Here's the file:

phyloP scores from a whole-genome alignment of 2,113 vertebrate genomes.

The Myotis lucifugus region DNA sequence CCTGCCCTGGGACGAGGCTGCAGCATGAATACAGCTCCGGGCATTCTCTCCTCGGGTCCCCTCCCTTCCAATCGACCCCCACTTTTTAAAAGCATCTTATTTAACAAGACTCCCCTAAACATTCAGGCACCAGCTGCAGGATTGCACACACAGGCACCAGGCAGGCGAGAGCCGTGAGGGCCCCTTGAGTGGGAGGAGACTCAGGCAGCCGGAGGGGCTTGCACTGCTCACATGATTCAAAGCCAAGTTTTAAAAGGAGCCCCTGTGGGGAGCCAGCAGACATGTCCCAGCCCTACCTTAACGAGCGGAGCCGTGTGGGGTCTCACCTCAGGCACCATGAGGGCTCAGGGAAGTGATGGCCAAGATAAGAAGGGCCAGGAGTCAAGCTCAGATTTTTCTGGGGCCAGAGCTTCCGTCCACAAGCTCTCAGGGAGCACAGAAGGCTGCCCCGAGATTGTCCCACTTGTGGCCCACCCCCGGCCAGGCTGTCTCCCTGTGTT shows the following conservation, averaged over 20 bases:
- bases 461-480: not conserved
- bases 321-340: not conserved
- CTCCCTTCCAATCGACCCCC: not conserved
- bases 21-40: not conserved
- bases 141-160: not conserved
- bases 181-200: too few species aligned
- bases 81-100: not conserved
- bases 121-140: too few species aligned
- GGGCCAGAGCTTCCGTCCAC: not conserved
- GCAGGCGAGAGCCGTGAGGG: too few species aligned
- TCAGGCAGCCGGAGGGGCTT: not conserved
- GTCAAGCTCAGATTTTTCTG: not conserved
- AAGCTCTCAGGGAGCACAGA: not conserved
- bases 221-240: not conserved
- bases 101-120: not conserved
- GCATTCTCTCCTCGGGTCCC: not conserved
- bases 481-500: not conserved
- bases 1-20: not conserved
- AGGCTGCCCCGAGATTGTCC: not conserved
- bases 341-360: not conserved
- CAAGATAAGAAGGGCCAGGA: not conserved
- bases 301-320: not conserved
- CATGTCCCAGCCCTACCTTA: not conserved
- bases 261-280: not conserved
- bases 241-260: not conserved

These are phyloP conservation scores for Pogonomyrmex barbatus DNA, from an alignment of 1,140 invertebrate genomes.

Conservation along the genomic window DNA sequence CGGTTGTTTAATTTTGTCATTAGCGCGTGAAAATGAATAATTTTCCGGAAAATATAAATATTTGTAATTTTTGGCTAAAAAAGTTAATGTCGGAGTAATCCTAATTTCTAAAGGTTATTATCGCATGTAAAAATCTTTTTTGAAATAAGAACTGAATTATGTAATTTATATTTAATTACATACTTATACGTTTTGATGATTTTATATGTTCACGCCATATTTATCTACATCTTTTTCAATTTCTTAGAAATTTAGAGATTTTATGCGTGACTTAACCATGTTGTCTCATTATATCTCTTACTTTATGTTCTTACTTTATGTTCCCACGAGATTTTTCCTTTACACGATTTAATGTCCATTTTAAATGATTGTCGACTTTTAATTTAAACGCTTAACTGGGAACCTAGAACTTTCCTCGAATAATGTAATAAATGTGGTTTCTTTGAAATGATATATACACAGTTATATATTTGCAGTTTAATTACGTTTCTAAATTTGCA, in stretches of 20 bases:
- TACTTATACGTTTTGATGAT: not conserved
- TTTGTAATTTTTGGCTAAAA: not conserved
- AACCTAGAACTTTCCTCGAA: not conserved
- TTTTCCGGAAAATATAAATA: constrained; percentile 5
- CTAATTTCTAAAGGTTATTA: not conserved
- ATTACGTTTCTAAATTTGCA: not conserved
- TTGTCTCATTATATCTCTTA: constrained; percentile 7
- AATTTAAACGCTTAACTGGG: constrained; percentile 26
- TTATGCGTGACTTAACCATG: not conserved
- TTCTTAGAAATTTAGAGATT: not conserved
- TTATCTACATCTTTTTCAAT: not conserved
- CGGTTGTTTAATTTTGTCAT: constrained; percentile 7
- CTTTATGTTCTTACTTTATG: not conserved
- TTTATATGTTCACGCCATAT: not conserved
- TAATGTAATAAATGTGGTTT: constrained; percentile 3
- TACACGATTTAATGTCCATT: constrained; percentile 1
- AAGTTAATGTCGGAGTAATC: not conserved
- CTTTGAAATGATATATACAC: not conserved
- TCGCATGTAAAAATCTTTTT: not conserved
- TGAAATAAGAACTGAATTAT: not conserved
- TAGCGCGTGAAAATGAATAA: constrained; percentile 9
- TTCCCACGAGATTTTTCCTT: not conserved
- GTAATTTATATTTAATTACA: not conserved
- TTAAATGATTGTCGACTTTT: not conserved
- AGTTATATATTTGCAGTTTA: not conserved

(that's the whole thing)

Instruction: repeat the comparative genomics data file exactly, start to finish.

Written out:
phyloP scores from a whole-genome alignment of 2,113 vertebrate genomes.

The Myotis lucifugus region DNA sequence CCTGCCCTGGGACGAGGCTGCAGCATGAATACAGCTCCGGGCATTCTCTCCTCGGGTCCCCTCCCTTCCAATCGACCCCCACTTTTTAAAAGCATCTTATTTAACAAGACTCCCCTAAACATTCAGGCACCAGCTGCAGGATTGCACACACAGGCACCAGGCAGGCGAGAGCCGTGAGGGCCCCTTGAGTGGGAGGAGACTCAGGCAGCCGGAGGGGCTTGCACTGCTCACATGATTCAAAGCCAAGTTTTAAAAGGAGCCCCTGTGGGGAGCCAGCAGACATGTCCCAGCCCTACCTTAACGAGCGGAGCCGTGTGGGGTCTCACCTCAGGCACCATGAGGGCTCAGGGAAGTGATGGCCAAGATAAGAAGGGCCAGGAGTCAAGCTCAGATTTTTCTGGGGCCAGAGCTTCCGTCCACAAGCTCTCAGGGAGCACAGAAGGCTGCCCCGAGATTGTCCCACTTGTGGCCCACCCCCGGCCAGGCTGTCTCCCTGTGTT shows the following conservation, averaged over 20 bases:
- bases 461-480: not conserved
- bases 321-340: not conserved
- CTCCCTTCCAATCGACCCCC: not conserved
- bases 21-40: not conserved
- bases 141-160: not conserved
- bases 181-200: too few species aligned
- bases 81-100: not conserved
- bases 121-140: too few species aligned
- GGGCCAGAGCTTCCGTCCAC: not conserved
- GCAGGCGAGAGCCGTGAGGG: too few species aligned
- TCAGGCAGCCGGAGGGGCTT: not conserved
- GTCAAGCTCAGATTTTTCTG: not conserved
- AAGCTCTCAGGGAGCACAGA: not conserved
- bases 221-240: not conserved
- bases 101-120: not conserved
- GCATTCTCTCCTCGGGTCCC: not conserved
- bases 481-500: not conserved
- bases 1-20: not conserved
- AGGCTGCCCCGAGATTGTCC: not conserved
- bases 341-360: not conserved
- CAAGATAAGAAGGGCCAGGA: not conserved
- bases 301-320: not conserved
- CATGTCCCAGCCCTACCTTA: not conserved
- bases 261-280: not conserved
- bases 241-260: not conserved

These are phyloP conservation scores for Pogonomyrmex barbatus DNA, from an alignment of 1,140 invertebrate genomes.

Conservation along the genomic window DNA sequence CGGTTGTTTAATTTTGTCATTAGCGCGTGAAAATGAATAATTTTCCGGAAAATATAAATATTTGTAATTTTTGGCTAAAAAAGTTAATGTCGGAGTAATCCTAATTTCTAAAGGTTATTATCGCATGTAAAAATCTTTTTTGAAATAAGAACTGAATTATGTAATTTATATTTAATTACATACTTATACGTTTTGATGATTTTATATGTTCACGCCATATTTATCTACATCTTTTTCAATTTCTTAGAAATTTAGAGATTTTATGCGTGACTTAACCATGTTGTCTCATTATATCTCTTACTTTATGTTCTTACTTTATGTTCCCACGAGATTTTTCCTTTACACGATTTAATGTCCATTTTAAATGATTGTCGACTTTTAATTTAAACGCTTAACTGGGAACCTAGAACTTTCCTCGAATAATGTAATAAATGTGGTTTCTTTGAAATGATATATACACAGTTATATATTTGCAGTTTAATTACGTTTCTAAATTTGCA, in stretches of 20 bases:
- TACTTATACGTTTTGATGAT: not conserved
- TTTGTAATTTTTGGCTAAAA: not conserved
- AACCTAGAACTTTCCTCGAA: not conserved
- TTTTCCGGAAAATATAAATA: constrained; percentile 5
- CTAATTTCTAAAGGTTATTA: not conserved
- ATTACGTTTCTAAATTTGCA: not conserved
- TTGTCTCATTATATCTCTTA: constrained; percentile 7
- AATTTAAACGCTTAACTGGG: constrained; percentile 26
- TTATGCGTGACTTAACCATG: not conserved
- TTCTTAGAAATTTAGAGATT: not conserved
- TTATCTACATCTTTTTCAAT: not conserved
- CGGTTGTTTAATTTTGTCAT: constrained; percentile 7
- CTTTATGTTCTTACTTTATG: not conserved
- TTTATATGTTCACGCCATAT: not conserved
- TAATGTAATAAATGTGGTTT: constrained; percentile 3
- TACACGATTTAATGTCCATT: constrained; percentile 1
- AAGTTAATGTCGGAGTAATC: not conserved
- CTTTGAAATGATATATACAC: not conserved
- TCGCATGTAAAAATCTTTTT: not conserved
- TGAAATAAGAACTGAATTAT: not conserved
- TAGCGCGTGAAAATGAATAA: constrained; percentile 9
- TTCCCACGAGATTTTTCCTT: not conserved
- GTAATTTATATTTAATTACA: not conserved
- TTAAATGATTGTCGACTTTT: not conserved
- AGTTATATATTTGCAGTTTA: not conserved